- Songs of Ascents: Songs for the road, for worshippers going to Jerusalem: 120, 134, and several more.
- Stories of Israel: History – Poems of remembrance: 78, 105, 106; God’s grace in action: 78, 105, 106.
- Psalms that Teach: 1, 9, 10, 25, 33, 19, 37, 49, 73, 119.
- Wisdom Psalms: 1. 1 – 3, 37, 49 (also found in other Old Testament books, e.g. Proverbs 1, 119, Ecclesiastes 49, Song of Songs 45.
- Royal Psalms: used by the royal court: 2, 72, 110.
- Kingship Psalms: The Divine King, God: 47, 93, 96, 97.1, 98.6, 99.1,100; the Human King: 2, 20, 21.
Songs of Disorientation
Lament, complaint: expressing sadness (3) and prayer when hurt or upset.
- Individual Lament: upset by our thoughts and actions: 3, 5, 7, 17, 25 – 27, 38, 39, 56, 62, 69, 88.
- Community Lament: upset by others, God: 3, 12, 13, 22, 44, 60, 74, 79. 80, 83, 90, 126, 77. Each of these, except 88, turns to God with praise or trust at the end.
- Targeting: God’s enemies: 139. 19 - 22; God: 44. 23 – 24.
Songs of Reorientation
- Confidence: trust in God: 23: as caring Shepherd.
- Praise: when our relationship with God is untroubled: 8, 19, 29, 33, 47, 104, 105, 111, 113, 114,117, 135, 136, 96, 146 – 150.
- Thanksgiving: from individuals: 30, 32, 34, 66, 116, 138; from the community: 67, 124; for earlier lament and answered prayer: 18, 30; Best known: 100.
Psalms in Christian Churches
Since the dawn of Christianity the Psalms have been used in many contexts in Christian worship. Some are personal and speak to us as individuals, while others are intended for communal occasions.
The Messiah: One in every six Psalms includes a prophesy about the Messiah. The website, ‘Got Questions’ provides references for when they are fulfilled in the New Testament. Here is one from each category:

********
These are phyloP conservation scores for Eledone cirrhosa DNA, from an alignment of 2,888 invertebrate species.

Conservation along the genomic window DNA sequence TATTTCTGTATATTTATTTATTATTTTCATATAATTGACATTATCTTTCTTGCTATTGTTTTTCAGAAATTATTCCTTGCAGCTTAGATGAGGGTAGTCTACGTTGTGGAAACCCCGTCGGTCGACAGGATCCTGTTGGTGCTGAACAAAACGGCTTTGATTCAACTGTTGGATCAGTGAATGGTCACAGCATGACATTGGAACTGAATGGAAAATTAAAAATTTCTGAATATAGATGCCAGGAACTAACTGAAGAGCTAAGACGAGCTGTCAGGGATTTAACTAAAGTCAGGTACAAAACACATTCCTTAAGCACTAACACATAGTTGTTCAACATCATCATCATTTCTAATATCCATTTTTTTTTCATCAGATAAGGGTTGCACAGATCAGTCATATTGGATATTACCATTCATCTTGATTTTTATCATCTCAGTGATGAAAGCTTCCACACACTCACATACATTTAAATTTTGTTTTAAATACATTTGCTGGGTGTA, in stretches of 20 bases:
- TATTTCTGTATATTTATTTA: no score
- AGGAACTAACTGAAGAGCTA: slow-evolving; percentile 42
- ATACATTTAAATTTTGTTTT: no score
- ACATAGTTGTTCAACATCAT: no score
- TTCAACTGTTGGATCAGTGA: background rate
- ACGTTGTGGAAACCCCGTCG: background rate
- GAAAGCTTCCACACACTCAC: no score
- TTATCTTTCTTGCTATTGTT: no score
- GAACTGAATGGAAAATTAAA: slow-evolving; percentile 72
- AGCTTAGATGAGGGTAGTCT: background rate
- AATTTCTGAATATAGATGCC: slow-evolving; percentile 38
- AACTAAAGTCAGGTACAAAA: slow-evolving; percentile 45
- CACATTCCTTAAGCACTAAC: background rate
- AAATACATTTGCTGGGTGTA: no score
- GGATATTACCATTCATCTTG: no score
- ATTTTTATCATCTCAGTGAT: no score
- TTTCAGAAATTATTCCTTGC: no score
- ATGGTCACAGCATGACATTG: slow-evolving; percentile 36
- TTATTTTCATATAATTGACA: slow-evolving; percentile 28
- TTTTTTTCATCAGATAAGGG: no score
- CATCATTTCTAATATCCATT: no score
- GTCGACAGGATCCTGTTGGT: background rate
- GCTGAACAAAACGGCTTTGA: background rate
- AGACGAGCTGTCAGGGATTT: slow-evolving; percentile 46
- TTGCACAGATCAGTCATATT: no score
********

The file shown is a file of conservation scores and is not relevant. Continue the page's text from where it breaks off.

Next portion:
- Concerning the Messiah’s birth: from the lineage of David (89. 3 - 4; Matt. 1.1).
- Concerning the Messiah’s nature and name: the Messiah will be the Son of God (2.7, Luke 1. 31-35).
- Concerning the Messiah’s ministry: The Messiah will reveal that the Hebrew Scriptures were written of Him 40. 6 – 8b; John 5. 39 – 40).
- Concerning the Messiah’s betrayal and death: Political/Religious leaders will conspire against the Messiah (2. 1 - 3; Matt. 26. 3 - 4).
- Concerning the Messiah’s resurrection and exultation: The Messiah will be resurrected (16.8 – 10a; Acts 2. 25 - 32). The Messiah will be exalted to the right hand of God (80. 17; Acts 5. 31).
St. Paul: quoted several Psalms in letters he wrote to churches, e.g. 1 Cor. 10.26 is a direct quote from Ps. 24.1.
The most quoted Psalm in the New Testament:110.
Use of the Book of Psalms
Muslims: use the psalms of David; they are known in the Quran as the Zabur. One quotation in the Quran is from Psalm 37.29: “The righteous shall inherit the land, and dwell therein for ever.”
Christians: Some churches sing only the Psalms, while others incorporate them into their order of service or liturgy, either spoken or sung. Many Anglican churches use the Anglican chant to sing prose versions of psalms; a psalter in modern English is used daily and in cathedrals.
Psalms For Special Occasions: These include those used for
Lent: 22; an individual psalm of Lament, known as the ‘Psalm of sobs’, it stresses the importance of faith in times of testing.
To comfort the dying, or mourners at funeral services: 23.
In times of repentance: 51.
In funeral services: 82.
Matins: Ps. 95 chosen for inclusion the first Anglican Prayer-book.
Prayer: 129, 130.
Psalms as Hymns and Songs
After the Protestant Reformation, commenced by Martin Luther in 1517, numbers of psalms have been made to rhyme and set as hymns. Classical composers, including Bach, have used psalms, incorporating them into cantatas; Psalm 103 is the basis of ‘Bless the Lord” in Godspell; while several contemporary pop groups have used psalms in their albums.
The Psalms are loved for genuine the way they speak from and to the human heart. They are appreciated for the beauty of their language, and esteemed for the powerful way they have reveal the eternal goodness of God to every generation over thousands of years, and continue to do so.
© 2018 Bronwen Scott-Branagan